After hearing recommendations for Ed Catmull and Amy Wallace’s book Creativity, Inc.: Overcoming the Unseen Forces That Stand in the Way of True Innovation in a handful of places, I decided to give the book a try. Catmull describes his journey from aspiring animator to computer scientist to co-founder and president of Pixar. He and Wallace offer lessons for how to foster creativity in an organization and how to reliably produce quality products. I enjoyed reading the book and learning more about how Pixar grew despite making movies that required tens of thousands of person-weeks to produce.
Technical expertise promotes creativity
Catmull’s experience shows how developing expertise in a technical subject opens the door to innovative ideas. He pioneered many important ideas in computer animation because he had the requisite technical knowledge to develop ideas no one else had been able to implement. Without his knowledge of physics, algorithms, and software, it’s unlikely he would have come up with the ideas that he did. Pushing the boundaries of knowledge within your field or combining that knowledge with insights from other disciplines can help you come up with creative ideas.
Focus on quality and opportunities. Don’t be stubborn and stick with a failing plan or team.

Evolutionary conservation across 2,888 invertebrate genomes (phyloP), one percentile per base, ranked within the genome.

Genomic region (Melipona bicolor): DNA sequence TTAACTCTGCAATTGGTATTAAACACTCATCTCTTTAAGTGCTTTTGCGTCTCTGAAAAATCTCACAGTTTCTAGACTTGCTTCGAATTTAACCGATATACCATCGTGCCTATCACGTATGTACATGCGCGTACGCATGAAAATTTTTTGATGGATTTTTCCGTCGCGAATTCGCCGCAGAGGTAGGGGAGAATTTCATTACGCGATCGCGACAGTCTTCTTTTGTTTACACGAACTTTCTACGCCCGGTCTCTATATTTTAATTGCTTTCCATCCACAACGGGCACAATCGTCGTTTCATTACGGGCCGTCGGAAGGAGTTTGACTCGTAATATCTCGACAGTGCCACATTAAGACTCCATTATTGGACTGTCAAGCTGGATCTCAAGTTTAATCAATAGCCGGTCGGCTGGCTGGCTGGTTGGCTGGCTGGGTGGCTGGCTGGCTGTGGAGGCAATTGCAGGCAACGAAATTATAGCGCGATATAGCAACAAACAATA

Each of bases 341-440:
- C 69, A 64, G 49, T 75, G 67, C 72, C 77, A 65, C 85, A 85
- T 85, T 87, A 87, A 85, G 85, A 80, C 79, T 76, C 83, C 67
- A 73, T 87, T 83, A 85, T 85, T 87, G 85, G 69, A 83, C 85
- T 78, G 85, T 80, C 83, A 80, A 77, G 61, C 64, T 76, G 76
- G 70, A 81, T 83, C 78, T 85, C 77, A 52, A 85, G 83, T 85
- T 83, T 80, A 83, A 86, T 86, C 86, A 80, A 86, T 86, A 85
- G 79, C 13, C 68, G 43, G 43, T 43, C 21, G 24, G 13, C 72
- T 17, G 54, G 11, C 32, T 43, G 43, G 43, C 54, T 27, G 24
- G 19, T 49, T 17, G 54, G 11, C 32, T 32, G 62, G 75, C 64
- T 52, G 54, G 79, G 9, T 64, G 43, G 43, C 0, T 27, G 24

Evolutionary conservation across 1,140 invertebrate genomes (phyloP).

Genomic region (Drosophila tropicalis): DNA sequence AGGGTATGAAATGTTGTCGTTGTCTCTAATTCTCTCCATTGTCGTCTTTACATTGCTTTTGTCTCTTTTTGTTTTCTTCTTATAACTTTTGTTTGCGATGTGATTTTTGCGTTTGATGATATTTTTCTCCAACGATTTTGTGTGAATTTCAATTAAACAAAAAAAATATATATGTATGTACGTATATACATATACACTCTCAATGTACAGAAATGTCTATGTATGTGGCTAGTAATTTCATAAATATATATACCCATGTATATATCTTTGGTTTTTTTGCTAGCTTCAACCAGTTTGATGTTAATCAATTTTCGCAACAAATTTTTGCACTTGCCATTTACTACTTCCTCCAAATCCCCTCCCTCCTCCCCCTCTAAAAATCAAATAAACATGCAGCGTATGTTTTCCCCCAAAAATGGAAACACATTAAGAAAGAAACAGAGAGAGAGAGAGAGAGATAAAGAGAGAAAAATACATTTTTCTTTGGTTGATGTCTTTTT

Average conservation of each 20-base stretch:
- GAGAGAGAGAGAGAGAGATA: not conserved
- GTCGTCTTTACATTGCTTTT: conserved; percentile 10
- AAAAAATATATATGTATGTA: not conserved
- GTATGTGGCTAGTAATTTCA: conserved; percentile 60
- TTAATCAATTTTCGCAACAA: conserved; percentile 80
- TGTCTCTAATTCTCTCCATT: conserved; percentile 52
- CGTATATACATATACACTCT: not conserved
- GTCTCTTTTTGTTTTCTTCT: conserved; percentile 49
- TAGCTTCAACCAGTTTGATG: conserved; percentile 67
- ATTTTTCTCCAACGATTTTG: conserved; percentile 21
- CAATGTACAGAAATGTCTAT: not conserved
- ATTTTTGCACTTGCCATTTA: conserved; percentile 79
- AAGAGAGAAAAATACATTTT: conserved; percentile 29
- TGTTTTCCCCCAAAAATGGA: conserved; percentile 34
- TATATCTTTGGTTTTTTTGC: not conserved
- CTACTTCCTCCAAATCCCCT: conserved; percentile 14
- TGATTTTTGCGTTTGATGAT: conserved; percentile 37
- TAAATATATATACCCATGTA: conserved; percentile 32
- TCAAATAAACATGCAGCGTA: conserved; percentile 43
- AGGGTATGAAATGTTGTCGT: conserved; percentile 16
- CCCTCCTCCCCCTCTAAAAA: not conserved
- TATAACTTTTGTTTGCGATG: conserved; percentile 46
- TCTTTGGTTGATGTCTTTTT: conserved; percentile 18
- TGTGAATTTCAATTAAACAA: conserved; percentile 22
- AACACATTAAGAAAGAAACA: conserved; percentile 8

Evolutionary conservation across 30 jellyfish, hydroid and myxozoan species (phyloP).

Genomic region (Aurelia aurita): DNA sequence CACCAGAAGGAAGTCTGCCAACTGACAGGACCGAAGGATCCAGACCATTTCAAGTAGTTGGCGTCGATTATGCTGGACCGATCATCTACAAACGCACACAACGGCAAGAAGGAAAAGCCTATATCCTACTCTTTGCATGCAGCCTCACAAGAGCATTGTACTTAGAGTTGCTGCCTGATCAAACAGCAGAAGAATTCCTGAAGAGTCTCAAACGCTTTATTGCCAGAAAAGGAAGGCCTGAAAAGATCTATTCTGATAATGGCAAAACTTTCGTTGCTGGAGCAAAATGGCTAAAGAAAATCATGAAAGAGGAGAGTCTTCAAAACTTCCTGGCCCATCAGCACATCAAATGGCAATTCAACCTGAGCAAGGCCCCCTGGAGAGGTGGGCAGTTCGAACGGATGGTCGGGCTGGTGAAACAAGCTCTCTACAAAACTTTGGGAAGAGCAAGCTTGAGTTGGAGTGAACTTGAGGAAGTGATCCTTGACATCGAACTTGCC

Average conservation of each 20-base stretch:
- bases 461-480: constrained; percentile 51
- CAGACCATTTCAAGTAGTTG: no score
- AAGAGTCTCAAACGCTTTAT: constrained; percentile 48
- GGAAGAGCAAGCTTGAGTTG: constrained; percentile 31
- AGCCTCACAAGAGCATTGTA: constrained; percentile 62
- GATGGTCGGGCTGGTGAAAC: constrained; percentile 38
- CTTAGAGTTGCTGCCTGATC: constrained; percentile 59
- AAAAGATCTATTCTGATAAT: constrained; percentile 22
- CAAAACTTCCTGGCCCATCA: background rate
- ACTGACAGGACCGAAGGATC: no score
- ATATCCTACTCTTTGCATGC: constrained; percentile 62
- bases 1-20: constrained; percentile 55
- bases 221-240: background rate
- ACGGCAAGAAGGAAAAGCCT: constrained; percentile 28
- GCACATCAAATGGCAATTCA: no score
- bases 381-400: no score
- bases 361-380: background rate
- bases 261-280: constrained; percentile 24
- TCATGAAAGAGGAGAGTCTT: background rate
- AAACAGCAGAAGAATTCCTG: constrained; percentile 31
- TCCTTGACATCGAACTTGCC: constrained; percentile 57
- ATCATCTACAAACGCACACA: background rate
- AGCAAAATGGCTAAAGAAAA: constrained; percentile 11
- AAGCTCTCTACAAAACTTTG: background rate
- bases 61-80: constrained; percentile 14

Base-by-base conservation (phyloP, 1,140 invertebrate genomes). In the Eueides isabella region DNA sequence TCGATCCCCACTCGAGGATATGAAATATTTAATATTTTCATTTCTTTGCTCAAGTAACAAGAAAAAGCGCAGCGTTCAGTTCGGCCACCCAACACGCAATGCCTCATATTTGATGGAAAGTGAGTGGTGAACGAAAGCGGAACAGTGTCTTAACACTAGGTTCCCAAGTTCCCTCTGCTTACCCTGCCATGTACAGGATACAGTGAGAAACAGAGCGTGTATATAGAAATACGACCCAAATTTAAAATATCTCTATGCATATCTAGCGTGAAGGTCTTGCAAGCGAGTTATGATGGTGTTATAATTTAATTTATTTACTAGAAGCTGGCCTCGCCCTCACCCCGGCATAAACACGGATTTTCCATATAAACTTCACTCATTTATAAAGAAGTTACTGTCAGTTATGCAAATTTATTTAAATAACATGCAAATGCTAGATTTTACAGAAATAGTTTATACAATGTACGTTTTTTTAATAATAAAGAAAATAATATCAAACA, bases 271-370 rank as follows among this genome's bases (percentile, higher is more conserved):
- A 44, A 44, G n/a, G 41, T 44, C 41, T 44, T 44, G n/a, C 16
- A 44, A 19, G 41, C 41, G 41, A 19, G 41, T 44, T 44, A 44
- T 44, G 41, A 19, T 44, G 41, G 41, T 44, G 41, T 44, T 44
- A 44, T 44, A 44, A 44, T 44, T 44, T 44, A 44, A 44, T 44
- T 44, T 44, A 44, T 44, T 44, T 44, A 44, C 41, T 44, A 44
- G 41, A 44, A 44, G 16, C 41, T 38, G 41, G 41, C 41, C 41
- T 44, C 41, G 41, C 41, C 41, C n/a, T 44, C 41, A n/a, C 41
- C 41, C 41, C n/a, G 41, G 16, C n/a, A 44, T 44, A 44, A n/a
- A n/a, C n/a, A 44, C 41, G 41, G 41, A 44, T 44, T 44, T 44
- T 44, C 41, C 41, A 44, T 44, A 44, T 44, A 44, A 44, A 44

Although Catmull had dreamed of creating the first feature-length computer-animated film, Pixar started out as a hardware company. To show off some of their hardware’s capabilities, the company made short demonstrations at conferences. The hardware business ultimately faltered. But out of that failure grew a small animation department that started making shorts for other companies and eventually was able to strike a deal with Disney to make Toy Story. Rather than staying the course and trying to sell hardware, Pixar’s leadership recognized that they could pivot and possibly succeed making films.
Throughout the book, Catmull and Wallace describe examples in which the company spent a lot of money on a project or invested a lot of time in a potential leader only to achieve disappointing results. Instead of doubling down on these decisions, Catmull and Pixar’s leadership learned to cut their losses. Through these experiences, they realized that a good team can come up with lots of good ideas. But the wrong team cannot convert on a valuable idea. By focusing on quality, avoiding the sunk-cost fallacy, and building around strong core teams, Pixar flourished.
My favorite practical idea from the book—and one I would like to try in my organization—is Notes Day. Seeking to reduce the amount of time it took to create a feature-length movie, Catmull proposed a day for employees not to work on their day-to-day work but instead propose and discuss practical ideas for how to improve efficiency. Nearly every employee participated and teams produced hundreds of ideas about how to make the company work better.
Notes Day wasn’t an ordinary time to fill in a survey a wonder if any of your feedback would be read or incorporated. After each Notes Day session, employees wrote down which ideas were best and who would be the best person to pitch the idea to management. Immediately following Notes Day, these individuals pitched their ideas to management. Catmull and the other leaders at Pixar then worked on giving people the resources and direction to implement these changes. Notes Day is a lovely example of how a company can improve flow, get feedback, and create a learning culture à la the Three Ways of The DevOps Handbook.
Part memoir, part business book, Creativity, Inc. is a fun read with many useful ideas for how to enable organizations to do creative work.